More Australians are paying attention to their super than ever before.
Between the fluctuating market, general economic instability, and the early release of super scheme, consumers are logging into their accounts – often for the first time – and may be a bit surprised by they find.
In their 2020 Super Fund Member Sentiment and Communications Report, Investment Trends found that members are surprisingly optimistic about the future recovery. After the market selloff in March, about half of those surveyed believe it will take a year or more for their super balance to recover fully. About a quarter think we'll see a full recovery by the end of 2020.
Investment Trends' King Loong Choi is the senior analyst behind the report, which surveyed 6,383 people.
Based on the findings, he says that member engagement is growing.
"As members scrutinize their super balance and performance more closely, it is important that super funds continue keeping members informed, educated and confident in weathering heightened market volatility."
When they log into their accounts, Choi says that people are finding investment options that aren't meeting their needs. "At present, just 61% of members believe their super fund's range of investment options is sufficient to meet their needs while 31% say they are unsure, further highlighting the need to alleviate members' knowledge gaps."
The value of member education
More than 2/3 members have asked their fund for guidance, though most about basic information like fees or insurance premiums. Some ask more detailed questions, like what their balance could be at retirement and how much they need to retire comfortably.
The more people engage with their fund, the higher their confidence and satisfaction with that organisation. The composite satisfaction score in the Investment Trends research shows 65% for those who haven't contacted their fund compared to a 72% satisfaction for those who have.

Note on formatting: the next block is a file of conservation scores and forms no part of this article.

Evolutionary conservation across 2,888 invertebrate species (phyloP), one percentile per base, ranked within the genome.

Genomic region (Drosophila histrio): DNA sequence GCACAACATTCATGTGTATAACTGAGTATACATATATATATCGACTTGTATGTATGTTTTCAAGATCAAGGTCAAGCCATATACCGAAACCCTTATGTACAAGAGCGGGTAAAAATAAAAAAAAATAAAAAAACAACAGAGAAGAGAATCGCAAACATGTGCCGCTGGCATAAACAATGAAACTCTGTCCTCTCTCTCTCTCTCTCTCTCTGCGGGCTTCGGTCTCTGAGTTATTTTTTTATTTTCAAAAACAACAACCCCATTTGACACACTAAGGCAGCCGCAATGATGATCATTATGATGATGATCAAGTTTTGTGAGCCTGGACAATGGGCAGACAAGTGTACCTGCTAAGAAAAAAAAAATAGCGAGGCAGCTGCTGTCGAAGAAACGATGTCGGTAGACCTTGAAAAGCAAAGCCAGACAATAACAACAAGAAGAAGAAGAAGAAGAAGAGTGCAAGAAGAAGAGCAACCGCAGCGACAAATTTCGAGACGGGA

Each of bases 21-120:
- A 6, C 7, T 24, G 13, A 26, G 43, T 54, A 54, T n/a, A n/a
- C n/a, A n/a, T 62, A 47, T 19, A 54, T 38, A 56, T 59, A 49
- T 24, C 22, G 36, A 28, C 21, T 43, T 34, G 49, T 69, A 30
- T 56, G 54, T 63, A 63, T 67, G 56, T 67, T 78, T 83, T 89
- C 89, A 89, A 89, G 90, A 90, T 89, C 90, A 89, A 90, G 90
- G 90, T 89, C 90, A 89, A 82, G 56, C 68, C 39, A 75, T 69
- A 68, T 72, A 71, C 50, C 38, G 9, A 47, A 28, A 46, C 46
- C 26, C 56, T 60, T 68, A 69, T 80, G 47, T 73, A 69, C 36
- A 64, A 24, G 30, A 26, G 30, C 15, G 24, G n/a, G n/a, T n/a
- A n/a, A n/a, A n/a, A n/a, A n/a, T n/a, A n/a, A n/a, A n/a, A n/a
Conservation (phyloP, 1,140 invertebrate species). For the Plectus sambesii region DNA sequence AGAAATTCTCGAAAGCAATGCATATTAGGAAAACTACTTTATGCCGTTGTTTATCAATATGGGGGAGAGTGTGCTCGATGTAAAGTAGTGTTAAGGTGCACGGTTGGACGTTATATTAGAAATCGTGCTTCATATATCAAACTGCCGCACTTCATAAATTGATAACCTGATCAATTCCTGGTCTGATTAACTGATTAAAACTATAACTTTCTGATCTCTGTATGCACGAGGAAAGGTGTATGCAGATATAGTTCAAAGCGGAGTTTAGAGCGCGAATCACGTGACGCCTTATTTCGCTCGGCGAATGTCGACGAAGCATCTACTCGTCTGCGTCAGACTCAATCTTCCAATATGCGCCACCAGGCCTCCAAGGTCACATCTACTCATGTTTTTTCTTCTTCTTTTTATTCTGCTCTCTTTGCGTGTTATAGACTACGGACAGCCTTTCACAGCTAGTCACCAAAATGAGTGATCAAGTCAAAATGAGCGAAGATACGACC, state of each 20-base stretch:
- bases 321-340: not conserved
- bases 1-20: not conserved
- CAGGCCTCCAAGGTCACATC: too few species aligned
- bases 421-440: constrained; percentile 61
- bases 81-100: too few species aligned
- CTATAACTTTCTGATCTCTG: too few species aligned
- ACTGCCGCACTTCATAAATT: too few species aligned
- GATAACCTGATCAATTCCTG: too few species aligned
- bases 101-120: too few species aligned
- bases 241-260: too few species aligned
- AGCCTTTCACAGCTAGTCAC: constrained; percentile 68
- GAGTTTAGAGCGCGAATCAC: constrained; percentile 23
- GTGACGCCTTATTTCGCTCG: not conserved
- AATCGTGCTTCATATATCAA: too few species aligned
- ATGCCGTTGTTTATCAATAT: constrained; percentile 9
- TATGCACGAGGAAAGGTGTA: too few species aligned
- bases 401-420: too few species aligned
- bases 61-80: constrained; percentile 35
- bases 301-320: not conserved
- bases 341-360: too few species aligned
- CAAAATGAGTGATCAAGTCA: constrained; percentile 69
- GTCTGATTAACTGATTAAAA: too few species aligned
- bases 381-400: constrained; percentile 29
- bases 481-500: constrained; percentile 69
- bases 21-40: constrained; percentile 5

"It is vital that super funds continue promoting and facilitating their member guidance services, given its positive, tangible impact in lifting member engagement and confidence, said Choi.
"Confident, well-supported members are more satisfied with their super fund and empowered to take steps to improve their situation in retirement."
Best, it makes those members more likely to stick with their fund for the long term. "After seeking guidance from their super fund, three in four members are driven to take action, most often to compare super funds (23%), make voluntary contributions (20%), consolidate their funds (19%) or change investment options (19%).
Who is doing it best?
The highest overall member satisfaction numbers came from industry funds. ESSSuper, UniSuper, and Australian Catholic Superannuation were at the top of the ratings said Choi, however the majority saw fairly consistent satisfaction numbers from members in the survey – this despite the pandemic and recent legislative changes.
"Super funds have done well to maintain member satisfaction levels despite unprecedented macro headwinds," said Choi.
Areas for improvement
This isn't to say there aren't areas for improvement. "At the industry level, the communications provided by super funds during the pandemic have been effective in lifting satisfaction ratings and reducing associated satisfaction gaps," said Choi. "However, there is still room to improve the frequency and quality of communications outside of annual statements."